Your extremities are the first things to suffer during winter; they take the brunt of the cold and wet conditions. Holding onto the handlebars, your hands require a lot of protection to keep them warm and prevent the weather from spoiling your ride. A sound pair of winter gloves is an essential part of your riding wardrobe.
The trouble is, selecting the correct gloves can often be a double-edged sword. For warmth, gloves are often made with thick insulation but this can restrict movement and reduce feedback at the controls. Too light a glove, though, and the cold and wet will find its way through the inadequate protection. The trick is getting the mix just right and dressing for the occasion.
Performance membranes are an ideal way of adding lightweight protection. The windstopping membranes work the best and although they aren't waterproof they are breathable and keep your hands warm by reducing wind chill. Waterproof gloves are often too bulky and restrictive.
The upper, along with the index finger, takes the brunt of the weather and is the most insulated and protected area on winter gloves. Gauge insulation and warmth properties on what conditions you ride in and on how much you suffer in the cold. There's no point in going for a heavy winter glove if you're a fair weather rider, or a thin glove in the depths of an Arctic winter.
The cuff should fit gently against the arm. Some will feature adjustable Velcro closures to seal out the elements. This also makes taking them on and off a lot easier. A long cuff will sit against the long sleeves of a jersey or jacket to better seal out the weather. Look for pull tabs to make getting the gloves on easier.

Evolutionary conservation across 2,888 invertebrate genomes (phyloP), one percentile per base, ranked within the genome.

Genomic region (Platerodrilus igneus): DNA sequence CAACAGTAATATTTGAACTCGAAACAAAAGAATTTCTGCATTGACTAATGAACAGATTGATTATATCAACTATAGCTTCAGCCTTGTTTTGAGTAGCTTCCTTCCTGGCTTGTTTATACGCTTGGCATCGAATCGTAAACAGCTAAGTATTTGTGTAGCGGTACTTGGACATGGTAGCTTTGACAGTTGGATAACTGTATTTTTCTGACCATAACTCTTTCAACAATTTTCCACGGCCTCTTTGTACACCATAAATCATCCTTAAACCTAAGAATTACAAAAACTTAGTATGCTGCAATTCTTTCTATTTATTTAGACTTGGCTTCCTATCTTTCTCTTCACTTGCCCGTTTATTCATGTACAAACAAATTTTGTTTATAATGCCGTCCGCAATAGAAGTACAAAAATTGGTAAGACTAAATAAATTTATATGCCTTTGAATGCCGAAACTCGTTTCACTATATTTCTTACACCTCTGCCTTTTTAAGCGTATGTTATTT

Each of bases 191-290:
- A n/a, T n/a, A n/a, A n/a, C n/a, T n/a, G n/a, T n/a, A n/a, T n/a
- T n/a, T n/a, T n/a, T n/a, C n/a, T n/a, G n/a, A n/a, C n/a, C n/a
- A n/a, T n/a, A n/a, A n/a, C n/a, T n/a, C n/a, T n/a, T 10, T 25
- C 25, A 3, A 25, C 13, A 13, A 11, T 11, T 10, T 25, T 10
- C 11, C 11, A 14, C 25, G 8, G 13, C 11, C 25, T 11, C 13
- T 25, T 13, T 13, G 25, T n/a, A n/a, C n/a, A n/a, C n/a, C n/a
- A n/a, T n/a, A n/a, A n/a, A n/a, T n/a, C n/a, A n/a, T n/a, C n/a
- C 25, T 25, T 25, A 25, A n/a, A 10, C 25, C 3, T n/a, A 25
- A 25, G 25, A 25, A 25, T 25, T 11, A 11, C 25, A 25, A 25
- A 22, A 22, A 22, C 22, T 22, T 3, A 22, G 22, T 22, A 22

The fit should be snug but not tight. A tight, poor fitting glove will restrict circulation and make your hands get cold. Always try a pair on before buying because all gloves fit differently.
The thinner the better for feeling the controls, but a thin palm will reduce insulation. The trick is to get the mix right. Silicone gripper gives a firmer hold.
While some women with larger hands can easily wear men's gloves, the smallest sizes just aren't little enough for many gals. Properly fitting gloves boost confidence more than you'd think because hands are directly responsible for controlling the bike.
Too big a glove leads to excess material at the tips, which can get in the way of braking. Likewise, a loose palm section can cause hands to slide around on the bar. Women-specific gloves address these fit issues with smaller, thinner shaped fingers and palms.
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